Galway Fianna Fáil made ‘sober and realistic’ by damning Mahon Tribunal report
Former taoiseach Bertie Ahern was a regular visitor to Galway.
By Kernan Andrews
It has taken the full impact of the Mahon Report to bring home to many Galway Fianna Fáil members that it is likely to remain a minority party for a long time to come.
The Tribunal’s report, published last week, declared the evidence given by the disgraced former Taoiseach Bertie Ahern was “untrue”, that former minister Padraig Flynn had taken a “corrupt payment”, and it also criticised former FF ministers for undermining the work of the Tribunal.
Speaking to the Galway Advertiser this week, a Fianna Fáil source said the report is making the party take a long hard look at itself, where it has come from, and where it is going.
The source said that prior to the publication of the report, there were many within FF who felt the electorate had “punished Fianna Fáil for taking the hard decisions” over the economy’s collapse and that within a couple of general elections FF would be back in power - rather than acknowledge the reality that the party’s collapse was a result of its severe mishandling of the economy and that many of those who abandoned it in 2011 would never return.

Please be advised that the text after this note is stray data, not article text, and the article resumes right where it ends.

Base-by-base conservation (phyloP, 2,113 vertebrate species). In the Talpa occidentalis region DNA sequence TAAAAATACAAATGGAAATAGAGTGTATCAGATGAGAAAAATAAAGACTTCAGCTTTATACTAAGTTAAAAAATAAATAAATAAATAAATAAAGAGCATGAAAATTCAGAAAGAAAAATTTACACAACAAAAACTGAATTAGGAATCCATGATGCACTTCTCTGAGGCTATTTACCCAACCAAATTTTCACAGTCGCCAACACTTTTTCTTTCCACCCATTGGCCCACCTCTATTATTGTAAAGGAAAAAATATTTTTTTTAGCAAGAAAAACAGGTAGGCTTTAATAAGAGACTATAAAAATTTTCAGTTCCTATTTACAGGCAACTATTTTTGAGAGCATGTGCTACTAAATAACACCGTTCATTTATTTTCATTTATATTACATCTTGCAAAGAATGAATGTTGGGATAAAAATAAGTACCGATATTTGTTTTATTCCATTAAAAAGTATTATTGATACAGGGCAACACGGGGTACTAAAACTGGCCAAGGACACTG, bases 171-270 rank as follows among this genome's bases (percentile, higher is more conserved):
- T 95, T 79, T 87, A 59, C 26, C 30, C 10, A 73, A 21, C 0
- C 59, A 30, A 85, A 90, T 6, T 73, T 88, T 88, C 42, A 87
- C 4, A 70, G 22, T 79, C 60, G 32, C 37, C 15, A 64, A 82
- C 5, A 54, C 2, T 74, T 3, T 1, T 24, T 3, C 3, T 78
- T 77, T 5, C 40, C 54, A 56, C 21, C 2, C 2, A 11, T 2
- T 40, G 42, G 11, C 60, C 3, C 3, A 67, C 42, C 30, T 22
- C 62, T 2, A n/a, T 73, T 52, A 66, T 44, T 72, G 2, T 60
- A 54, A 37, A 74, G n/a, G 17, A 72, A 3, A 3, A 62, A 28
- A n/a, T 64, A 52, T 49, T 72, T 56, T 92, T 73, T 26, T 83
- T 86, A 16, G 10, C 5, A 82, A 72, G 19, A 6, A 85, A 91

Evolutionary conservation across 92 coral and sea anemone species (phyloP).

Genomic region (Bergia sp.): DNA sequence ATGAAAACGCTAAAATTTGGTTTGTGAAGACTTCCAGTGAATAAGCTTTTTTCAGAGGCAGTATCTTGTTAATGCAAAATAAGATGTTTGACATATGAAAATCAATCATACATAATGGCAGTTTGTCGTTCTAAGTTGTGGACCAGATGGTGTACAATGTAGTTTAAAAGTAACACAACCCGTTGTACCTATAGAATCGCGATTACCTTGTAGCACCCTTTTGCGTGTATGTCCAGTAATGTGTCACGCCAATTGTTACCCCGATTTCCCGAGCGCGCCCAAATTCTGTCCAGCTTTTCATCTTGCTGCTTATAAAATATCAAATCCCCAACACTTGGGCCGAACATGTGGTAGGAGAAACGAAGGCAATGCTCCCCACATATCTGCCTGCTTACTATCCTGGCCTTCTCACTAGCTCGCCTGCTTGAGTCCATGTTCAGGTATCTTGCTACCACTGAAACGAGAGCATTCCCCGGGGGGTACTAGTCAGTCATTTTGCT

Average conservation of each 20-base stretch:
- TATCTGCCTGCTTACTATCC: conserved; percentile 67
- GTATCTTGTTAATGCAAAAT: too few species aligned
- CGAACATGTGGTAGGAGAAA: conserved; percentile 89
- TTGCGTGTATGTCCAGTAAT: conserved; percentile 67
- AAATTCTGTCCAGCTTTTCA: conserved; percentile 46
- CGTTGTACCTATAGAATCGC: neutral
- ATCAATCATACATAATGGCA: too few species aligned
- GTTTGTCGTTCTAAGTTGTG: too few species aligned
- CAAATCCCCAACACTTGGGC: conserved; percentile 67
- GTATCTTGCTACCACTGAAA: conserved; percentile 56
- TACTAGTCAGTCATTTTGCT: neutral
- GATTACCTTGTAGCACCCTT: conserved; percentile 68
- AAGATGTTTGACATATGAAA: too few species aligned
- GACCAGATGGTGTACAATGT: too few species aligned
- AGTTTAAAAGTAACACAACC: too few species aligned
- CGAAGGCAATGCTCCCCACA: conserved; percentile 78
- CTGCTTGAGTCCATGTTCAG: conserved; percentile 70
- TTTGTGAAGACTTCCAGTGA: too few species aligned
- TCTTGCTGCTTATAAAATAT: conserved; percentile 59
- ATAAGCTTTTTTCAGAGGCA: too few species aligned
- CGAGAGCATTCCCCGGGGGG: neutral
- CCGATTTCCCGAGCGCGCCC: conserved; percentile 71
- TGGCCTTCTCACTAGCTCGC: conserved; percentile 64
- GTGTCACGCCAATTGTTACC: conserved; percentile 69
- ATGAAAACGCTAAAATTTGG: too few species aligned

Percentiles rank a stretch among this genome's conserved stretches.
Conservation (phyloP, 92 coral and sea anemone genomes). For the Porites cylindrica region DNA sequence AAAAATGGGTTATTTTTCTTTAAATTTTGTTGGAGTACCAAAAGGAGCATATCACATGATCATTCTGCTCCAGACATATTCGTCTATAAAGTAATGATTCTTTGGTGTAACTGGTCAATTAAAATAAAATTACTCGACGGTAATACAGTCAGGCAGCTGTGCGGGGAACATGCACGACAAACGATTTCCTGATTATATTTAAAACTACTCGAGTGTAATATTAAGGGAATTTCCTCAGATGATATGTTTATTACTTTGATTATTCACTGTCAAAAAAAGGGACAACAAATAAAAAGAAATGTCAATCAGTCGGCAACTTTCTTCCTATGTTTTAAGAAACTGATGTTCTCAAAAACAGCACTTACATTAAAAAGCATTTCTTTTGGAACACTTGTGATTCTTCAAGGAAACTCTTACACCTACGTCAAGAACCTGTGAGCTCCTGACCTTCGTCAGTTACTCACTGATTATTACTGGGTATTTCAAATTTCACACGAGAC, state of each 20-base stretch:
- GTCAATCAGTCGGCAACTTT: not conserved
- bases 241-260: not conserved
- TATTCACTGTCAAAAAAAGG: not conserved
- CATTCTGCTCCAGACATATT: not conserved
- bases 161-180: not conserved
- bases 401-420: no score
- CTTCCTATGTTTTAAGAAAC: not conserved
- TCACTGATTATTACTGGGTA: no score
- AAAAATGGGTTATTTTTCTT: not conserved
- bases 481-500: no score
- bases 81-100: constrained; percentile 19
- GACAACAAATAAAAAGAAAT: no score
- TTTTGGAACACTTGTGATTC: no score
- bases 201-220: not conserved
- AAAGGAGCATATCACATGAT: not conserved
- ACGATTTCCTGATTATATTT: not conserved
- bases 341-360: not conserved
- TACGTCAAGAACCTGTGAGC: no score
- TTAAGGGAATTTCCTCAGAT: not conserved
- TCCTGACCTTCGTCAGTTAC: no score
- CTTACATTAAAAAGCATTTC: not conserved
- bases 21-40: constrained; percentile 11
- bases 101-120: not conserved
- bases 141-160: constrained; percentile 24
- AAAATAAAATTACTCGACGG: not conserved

“There is a realism now following the report among all sections of the party that we will not turn around our fortunes quickly and not be back to within 50/70 seats within the next election or two,” said the source. “It took the Mahon Report, rather than the 2011 election, to bring it home to many members. It is sobering and we understand we are going to be the third party in the State for some time.”
The source said the Mahon Report also underlines the difficulties the party faces in rebuilding its image and status among voters.
“We have a hell of a lot of work to do to overcome the verdict of the Mahon and the fallout from the economic collapse,” the source said. “People have lost trust in us and it will be a huge task to regain that.
“I don’t think the Mahon Report will cost us anymore votes, but it will harden the attitude of those who no longer vote for Fianna Fáil and that will make the rebuilding process doubly hard. The most difficult area will be in attracting young voters as they will not turn instantly to Fianna Fáil anymore.”
Nonetheless, Galway Fianna Fáil members are not contemplating any talk of disbandment of the party.
“I don’t think there will be disbandment,” the source said. “There is too much of an ethos, history, and organisation there and there are still a lot of members who care about the party and think it has something to offer.”